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Yoga for Women With Hyperkyphosis: Results of a Pilot Study

Posted by on Dec 30, 2010

Yoga for Women With Hyperkyphosis: Results of a Pilot Study

Gail A. Greendale, MDAnna McDivit, BSAnnie Carpenter, MSLeanne Seeger, MD and Mei-Hua Huang, DrPH

The authors are with the School of Medicine, University of California at Los Angeles.
Correspondence: Requests for reprints should be sent to Gail A. Greendale, MD, UCLA School of Medicine, Division of Geriatrics, 10945 Le Conte Ave, Suite 2339, Los Angeles, CA 90095-1687 (e-mail: ggreenda@mednet.ucla.edu).
Introduction

The thoracic region of the spine is normally kyphotic, or anteriorly concave. Hyperkyphosis, colloquially called “dowager’s hump,” refers to excessive kyphotic curvature; however, there is no criterion standard, nor are there any outcome-based definitions of the condition. A kyphosis angle >=” border=”0″ src=”http://ajph.aphapublications.org/math/ge.gif” /> 40°—the 95th percentile<sup> </sup>value for young adults—is currently used to define hyperkyphosis.<a href=1,2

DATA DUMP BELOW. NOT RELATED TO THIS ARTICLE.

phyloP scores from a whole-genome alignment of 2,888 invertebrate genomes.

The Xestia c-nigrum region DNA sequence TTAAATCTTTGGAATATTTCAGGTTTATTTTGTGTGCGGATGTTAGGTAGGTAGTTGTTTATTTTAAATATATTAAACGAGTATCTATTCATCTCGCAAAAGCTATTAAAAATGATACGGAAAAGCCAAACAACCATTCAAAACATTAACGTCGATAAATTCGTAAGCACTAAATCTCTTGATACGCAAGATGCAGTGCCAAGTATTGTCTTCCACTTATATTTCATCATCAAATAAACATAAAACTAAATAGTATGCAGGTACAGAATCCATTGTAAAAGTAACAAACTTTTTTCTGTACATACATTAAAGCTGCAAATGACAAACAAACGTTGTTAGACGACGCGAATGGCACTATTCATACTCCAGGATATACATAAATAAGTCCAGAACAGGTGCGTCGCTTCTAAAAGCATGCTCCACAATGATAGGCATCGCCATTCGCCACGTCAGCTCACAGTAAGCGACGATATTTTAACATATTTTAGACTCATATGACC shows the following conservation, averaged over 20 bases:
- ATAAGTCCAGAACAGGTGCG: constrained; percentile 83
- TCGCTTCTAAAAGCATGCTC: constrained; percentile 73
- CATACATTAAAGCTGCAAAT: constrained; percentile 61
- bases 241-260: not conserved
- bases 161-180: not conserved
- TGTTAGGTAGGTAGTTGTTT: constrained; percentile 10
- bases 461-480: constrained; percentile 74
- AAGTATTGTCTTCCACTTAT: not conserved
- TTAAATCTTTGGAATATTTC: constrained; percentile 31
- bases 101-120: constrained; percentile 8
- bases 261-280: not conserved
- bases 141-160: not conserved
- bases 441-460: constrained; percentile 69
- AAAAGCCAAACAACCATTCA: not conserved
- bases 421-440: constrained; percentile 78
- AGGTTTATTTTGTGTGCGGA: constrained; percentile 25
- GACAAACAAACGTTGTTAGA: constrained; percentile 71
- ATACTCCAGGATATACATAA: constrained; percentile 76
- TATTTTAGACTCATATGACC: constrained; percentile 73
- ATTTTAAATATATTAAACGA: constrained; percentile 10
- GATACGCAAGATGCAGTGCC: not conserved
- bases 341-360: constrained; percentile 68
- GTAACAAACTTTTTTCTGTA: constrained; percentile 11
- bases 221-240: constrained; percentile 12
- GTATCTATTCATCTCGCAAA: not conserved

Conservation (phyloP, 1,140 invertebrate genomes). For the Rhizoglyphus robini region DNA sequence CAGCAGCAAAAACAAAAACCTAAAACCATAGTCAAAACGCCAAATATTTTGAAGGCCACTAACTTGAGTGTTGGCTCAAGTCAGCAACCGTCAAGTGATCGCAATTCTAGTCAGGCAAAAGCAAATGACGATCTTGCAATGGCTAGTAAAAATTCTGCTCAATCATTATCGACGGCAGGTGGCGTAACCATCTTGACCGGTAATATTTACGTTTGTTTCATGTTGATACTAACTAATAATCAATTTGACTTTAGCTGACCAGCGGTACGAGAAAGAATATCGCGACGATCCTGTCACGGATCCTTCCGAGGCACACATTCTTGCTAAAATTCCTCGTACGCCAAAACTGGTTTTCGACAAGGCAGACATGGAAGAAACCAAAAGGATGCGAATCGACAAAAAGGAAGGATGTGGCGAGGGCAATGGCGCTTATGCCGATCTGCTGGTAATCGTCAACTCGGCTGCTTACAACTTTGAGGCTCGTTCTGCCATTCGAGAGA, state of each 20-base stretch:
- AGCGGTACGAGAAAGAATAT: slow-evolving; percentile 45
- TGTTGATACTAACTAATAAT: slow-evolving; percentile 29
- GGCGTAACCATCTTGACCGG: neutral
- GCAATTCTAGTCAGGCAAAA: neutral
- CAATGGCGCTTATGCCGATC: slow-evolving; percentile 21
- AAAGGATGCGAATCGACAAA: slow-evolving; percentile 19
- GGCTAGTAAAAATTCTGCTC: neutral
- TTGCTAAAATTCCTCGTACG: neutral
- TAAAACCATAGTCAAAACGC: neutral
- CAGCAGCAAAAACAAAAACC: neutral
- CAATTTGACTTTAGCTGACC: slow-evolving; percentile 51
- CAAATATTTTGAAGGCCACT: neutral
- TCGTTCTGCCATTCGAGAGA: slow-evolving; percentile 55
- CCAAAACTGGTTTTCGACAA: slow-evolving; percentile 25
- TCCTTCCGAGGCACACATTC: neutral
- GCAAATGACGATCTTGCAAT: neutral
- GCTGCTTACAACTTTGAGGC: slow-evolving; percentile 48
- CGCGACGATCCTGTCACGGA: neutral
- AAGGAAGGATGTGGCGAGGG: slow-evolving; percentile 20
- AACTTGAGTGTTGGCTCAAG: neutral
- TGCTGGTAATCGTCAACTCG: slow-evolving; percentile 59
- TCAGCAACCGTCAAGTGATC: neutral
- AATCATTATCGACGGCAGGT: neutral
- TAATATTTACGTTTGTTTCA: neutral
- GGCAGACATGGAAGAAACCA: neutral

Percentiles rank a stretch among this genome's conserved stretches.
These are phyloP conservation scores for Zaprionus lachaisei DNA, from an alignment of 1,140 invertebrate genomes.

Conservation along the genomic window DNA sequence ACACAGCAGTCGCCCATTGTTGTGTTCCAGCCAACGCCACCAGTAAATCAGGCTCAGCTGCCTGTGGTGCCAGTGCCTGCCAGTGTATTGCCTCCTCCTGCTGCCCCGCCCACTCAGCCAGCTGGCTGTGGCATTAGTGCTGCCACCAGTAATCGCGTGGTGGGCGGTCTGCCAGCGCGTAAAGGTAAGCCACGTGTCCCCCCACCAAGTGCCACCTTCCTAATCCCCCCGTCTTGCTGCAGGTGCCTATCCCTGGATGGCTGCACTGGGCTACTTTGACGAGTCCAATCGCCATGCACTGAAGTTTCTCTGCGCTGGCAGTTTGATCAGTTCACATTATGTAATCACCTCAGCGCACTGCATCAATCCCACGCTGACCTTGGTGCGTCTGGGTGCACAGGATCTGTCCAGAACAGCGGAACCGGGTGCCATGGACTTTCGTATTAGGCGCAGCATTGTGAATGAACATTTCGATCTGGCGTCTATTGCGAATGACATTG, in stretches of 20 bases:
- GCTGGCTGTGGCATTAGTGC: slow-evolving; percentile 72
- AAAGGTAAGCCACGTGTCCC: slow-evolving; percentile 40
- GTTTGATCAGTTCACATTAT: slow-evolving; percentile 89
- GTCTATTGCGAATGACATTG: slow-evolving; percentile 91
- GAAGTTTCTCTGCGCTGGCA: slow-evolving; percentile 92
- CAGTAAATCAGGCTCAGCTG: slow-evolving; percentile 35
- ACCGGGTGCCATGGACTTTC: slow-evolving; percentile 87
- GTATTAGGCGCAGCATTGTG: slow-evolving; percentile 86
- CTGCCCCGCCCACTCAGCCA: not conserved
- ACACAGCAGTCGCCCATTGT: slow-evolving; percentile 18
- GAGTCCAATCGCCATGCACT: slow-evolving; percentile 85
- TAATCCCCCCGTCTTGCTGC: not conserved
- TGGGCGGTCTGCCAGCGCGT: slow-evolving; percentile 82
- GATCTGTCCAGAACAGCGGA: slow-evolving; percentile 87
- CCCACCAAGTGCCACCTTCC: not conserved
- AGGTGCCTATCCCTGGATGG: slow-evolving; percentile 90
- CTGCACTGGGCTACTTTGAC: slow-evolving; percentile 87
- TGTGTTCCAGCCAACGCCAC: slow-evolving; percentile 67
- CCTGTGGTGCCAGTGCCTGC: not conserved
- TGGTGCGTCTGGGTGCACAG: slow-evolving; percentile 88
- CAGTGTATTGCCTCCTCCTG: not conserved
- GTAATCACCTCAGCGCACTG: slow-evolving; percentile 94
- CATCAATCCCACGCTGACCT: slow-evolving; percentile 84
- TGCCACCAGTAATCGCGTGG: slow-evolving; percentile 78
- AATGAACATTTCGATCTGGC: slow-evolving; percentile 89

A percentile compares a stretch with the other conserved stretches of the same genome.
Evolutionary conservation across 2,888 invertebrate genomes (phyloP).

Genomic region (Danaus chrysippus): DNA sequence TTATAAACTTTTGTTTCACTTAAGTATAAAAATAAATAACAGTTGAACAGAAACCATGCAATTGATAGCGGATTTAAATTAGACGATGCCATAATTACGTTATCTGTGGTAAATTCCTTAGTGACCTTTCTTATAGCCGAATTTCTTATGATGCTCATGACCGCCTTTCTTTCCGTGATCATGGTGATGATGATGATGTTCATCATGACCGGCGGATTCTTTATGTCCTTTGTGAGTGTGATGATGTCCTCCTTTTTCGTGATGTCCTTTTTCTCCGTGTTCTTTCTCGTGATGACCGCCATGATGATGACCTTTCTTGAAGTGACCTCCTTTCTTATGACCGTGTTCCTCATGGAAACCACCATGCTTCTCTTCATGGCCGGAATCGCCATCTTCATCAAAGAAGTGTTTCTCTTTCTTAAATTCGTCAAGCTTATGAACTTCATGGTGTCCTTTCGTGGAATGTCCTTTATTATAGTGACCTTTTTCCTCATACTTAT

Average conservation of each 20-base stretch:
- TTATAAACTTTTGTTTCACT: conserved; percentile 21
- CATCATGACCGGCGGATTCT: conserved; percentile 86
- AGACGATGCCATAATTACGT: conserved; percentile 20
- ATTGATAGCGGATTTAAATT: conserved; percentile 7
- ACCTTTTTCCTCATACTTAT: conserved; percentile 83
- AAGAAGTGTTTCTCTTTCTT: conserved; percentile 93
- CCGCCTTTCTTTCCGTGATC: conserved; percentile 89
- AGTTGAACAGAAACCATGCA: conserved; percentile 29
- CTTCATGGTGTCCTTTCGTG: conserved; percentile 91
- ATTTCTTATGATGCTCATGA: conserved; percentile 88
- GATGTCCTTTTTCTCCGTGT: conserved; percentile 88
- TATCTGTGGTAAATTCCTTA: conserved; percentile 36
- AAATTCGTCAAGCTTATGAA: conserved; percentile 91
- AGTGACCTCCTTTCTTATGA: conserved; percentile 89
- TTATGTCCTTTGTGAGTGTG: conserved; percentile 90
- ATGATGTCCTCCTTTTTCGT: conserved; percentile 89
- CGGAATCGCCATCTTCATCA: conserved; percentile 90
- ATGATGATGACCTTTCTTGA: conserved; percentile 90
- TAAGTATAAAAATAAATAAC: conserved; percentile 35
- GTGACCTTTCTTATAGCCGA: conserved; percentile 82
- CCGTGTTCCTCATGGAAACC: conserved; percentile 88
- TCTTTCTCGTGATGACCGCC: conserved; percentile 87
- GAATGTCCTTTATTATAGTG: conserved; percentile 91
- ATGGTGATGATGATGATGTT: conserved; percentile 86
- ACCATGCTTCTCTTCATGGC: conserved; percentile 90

Hyperkyphosis may be associated with physical and emotional limitations3–11 and may have multiple precipitants.4,12–14 Yoga could be an optimal intervention for hyperkyphosis in that it may improve physical and emotional functioning as well as combat some of the underlying muscular and biomechanical causes. We conducted a single-arm, nonmasked intervention trial to assess the effects on anthropometric and physical function of yoga among women with hyperkyphosis. To continue reading click here.

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